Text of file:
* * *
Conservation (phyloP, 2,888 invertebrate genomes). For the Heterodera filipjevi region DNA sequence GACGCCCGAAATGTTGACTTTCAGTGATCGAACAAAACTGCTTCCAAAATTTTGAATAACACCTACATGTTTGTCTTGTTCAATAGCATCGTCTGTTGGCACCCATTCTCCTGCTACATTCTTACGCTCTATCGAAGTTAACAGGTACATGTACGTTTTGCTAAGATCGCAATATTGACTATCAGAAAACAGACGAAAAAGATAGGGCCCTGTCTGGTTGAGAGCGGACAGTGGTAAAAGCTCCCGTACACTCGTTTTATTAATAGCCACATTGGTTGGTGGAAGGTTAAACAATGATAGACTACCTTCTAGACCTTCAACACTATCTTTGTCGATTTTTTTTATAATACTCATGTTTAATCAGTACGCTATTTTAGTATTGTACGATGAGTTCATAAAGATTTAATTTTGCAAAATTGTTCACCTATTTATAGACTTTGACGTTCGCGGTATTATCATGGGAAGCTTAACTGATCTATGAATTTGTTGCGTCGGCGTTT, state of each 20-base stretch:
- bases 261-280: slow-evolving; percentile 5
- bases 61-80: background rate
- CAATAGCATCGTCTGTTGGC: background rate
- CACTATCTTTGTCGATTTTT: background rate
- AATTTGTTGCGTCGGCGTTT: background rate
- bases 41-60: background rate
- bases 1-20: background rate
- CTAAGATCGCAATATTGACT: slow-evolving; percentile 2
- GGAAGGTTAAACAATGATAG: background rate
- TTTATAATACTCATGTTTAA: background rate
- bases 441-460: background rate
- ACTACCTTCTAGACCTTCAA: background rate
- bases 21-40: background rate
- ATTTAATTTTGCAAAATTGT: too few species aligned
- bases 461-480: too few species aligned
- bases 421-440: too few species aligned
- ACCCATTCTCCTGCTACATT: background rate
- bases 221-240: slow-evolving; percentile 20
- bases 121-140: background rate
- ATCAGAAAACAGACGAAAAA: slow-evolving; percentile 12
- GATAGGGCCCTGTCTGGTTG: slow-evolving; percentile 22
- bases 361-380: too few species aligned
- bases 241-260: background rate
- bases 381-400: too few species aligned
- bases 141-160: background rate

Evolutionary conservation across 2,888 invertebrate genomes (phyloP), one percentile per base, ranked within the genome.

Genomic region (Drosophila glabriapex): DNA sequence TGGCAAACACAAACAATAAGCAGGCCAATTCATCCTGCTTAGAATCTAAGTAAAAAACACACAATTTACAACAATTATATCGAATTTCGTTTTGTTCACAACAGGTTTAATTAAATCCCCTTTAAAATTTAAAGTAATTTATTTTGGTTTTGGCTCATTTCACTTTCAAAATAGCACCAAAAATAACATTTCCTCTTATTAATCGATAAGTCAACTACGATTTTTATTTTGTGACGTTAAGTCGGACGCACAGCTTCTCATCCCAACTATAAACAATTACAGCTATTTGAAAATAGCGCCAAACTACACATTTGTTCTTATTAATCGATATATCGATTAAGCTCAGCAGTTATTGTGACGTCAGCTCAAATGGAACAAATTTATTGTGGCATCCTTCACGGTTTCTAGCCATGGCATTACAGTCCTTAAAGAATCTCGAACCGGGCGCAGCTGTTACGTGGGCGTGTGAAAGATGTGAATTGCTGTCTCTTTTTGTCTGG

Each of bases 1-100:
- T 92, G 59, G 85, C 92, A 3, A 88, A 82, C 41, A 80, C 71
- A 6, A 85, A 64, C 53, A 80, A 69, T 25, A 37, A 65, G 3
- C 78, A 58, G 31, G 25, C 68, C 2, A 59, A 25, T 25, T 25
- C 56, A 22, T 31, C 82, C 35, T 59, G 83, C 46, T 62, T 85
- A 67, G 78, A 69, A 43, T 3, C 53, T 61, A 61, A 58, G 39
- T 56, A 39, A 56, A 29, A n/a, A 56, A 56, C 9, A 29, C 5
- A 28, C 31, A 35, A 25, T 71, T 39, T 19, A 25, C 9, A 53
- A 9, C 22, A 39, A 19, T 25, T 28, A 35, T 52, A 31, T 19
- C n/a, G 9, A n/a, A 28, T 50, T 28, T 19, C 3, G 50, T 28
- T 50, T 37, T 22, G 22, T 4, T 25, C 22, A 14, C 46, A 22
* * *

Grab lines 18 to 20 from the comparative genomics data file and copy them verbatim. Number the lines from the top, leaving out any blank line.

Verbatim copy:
- ACCCATTCTCCTGCTACATT: background rate
- bases 221-240: slow-evolving; percentile 20
- bases 121-140: background rate